Altered stored calcium release in skeletal myotubes deficient of triadin and junctin.
Triadin and junctin are integral sarcoplasmic reticulum membrane proteins that form a macromolecular complex with the skeletal muscle ryanodine receptor (RyR1) but their roles in skeletal muscle calcium homeostasis remain incompletely understood. Here we report that delivery of siRNAs specific for triadin or junctin into C2C12 skeletal myoblasts reduced the expression of triadin and junctin in 8-day-old myotubes by 80 and 100%, respectively. Knocking down either triadin or junctin in these cells reduced Ca2+ release induced by depolarization (10mM KCl) by 20-25%. Unlike triadin knockdown myotubes, junctin knockdown and junctin/triadin double knockdown myotubes also had reduced Ca2+ release induced by 400 microM 4-chloro-m-cresol, 10mM caffeine, 400 microM UTP, or 1 microM thapsigargin. Thus, knocking down junctin compromised the Ca2+ stores in the sarcoplasmic reticulum of these cells. Our subsequent studies showed that in junctin knockdown myotubes at least two sarcoplasmic reticulum proteins (RyR1 and skeletal muscle calsequestrin) were down-regulated while these proteins' mRNA expression was not affected. The results suggest that triadin has a role in facilitating KCl depolarization-induced Ca2+ release in contrast to junctin which has a role in maintaining sarcoplasmic reticulum Ca2+ store size in C2C12 myotubes.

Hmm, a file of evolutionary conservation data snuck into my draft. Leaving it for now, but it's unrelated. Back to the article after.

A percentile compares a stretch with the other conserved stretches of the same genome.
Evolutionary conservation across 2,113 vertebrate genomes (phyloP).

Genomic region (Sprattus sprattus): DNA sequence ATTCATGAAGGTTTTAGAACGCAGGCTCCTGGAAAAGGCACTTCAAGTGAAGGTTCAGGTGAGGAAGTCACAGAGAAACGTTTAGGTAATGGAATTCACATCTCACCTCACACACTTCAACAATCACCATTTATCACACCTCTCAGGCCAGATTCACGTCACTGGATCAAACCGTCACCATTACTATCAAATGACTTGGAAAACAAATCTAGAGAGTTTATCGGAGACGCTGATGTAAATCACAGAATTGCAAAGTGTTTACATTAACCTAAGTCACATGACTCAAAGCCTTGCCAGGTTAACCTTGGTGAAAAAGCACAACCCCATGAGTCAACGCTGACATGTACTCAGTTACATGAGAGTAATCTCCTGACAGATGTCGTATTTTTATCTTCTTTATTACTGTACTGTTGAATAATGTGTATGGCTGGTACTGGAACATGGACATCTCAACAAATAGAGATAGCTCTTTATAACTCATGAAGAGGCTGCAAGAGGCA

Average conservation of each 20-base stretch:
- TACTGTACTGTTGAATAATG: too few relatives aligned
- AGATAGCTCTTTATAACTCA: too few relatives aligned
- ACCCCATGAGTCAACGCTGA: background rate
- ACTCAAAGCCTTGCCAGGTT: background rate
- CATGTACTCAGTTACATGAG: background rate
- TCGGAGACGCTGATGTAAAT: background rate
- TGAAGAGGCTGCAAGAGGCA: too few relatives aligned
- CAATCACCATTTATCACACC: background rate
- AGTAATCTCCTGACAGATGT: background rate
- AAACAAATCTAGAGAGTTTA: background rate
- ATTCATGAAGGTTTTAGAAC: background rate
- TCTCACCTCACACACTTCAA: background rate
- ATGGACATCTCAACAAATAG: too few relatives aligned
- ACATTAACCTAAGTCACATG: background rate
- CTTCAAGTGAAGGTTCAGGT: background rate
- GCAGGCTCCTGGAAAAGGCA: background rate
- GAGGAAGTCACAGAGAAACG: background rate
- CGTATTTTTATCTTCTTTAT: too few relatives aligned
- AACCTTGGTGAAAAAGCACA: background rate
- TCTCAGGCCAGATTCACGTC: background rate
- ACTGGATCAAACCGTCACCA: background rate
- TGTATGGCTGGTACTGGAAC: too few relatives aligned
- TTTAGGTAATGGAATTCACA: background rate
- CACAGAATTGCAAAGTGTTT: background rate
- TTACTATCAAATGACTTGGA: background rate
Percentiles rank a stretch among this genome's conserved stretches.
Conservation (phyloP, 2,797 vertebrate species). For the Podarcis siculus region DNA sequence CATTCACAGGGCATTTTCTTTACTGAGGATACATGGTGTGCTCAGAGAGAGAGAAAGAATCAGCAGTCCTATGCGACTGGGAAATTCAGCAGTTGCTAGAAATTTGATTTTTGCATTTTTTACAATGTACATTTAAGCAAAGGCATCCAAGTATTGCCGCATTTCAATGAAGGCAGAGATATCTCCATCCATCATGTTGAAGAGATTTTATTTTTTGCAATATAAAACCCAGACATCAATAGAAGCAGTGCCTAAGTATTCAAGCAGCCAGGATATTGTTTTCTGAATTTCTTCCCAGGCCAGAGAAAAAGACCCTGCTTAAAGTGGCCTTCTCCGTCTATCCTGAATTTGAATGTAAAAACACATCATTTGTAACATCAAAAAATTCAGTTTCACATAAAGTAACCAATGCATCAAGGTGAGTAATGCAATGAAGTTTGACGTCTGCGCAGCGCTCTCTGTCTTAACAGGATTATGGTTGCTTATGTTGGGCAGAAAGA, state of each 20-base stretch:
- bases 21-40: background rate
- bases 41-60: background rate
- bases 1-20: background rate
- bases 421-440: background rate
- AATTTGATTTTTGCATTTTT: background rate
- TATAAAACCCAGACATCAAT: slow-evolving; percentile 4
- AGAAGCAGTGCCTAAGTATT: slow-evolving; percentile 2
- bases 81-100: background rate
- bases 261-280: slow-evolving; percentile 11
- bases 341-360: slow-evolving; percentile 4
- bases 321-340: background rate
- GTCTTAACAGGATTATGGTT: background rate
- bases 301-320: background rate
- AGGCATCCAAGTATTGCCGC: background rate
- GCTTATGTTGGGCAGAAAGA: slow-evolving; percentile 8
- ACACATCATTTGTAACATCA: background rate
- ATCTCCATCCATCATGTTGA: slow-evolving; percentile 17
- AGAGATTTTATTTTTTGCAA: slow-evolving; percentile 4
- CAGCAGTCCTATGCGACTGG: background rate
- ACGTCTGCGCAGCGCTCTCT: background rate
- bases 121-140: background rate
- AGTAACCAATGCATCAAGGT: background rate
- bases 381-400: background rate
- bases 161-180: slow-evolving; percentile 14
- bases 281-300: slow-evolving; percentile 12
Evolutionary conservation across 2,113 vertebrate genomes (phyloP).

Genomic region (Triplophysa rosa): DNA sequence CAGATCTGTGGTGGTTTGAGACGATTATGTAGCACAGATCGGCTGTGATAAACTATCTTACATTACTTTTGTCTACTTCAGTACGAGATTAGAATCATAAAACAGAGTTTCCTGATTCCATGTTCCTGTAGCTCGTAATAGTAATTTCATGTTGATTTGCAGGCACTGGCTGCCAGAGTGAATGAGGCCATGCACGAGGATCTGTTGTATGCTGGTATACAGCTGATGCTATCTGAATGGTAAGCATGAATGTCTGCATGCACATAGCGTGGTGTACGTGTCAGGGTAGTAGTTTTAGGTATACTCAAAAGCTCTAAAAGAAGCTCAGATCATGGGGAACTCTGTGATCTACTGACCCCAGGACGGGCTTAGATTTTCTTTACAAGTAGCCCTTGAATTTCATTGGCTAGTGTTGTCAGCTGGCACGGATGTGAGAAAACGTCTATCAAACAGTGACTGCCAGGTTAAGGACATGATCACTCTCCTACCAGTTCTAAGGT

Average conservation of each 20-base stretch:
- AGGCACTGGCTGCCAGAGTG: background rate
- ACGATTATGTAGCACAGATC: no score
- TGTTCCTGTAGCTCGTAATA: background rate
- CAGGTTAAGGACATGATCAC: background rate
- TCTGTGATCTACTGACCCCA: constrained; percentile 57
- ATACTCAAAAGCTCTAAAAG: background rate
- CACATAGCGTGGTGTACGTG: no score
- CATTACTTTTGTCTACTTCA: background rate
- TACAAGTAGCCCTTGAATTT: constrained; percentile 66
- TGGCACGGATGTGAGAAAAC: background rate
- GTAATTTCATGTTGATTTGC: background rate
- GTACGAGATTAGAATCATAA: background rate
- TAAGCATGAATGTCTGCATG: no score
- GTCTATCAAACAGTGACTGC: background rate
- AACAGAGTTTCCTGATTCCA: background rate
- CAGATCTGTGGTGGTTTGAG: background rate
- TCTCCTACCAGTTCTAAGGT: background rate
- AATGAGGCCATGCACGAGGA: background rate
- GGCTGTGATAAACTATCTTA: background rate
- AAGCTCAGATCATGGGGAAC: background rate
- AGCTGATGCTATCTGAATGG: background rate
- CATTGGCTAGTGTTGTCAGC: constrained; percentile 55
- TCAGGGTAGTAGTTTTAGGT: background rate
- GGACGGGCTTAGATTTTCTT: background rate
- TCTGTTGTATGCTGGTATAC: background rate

Wang, Y; Li, X; Duan, H; Fulton, TR; Eu, JP; Meissner, G
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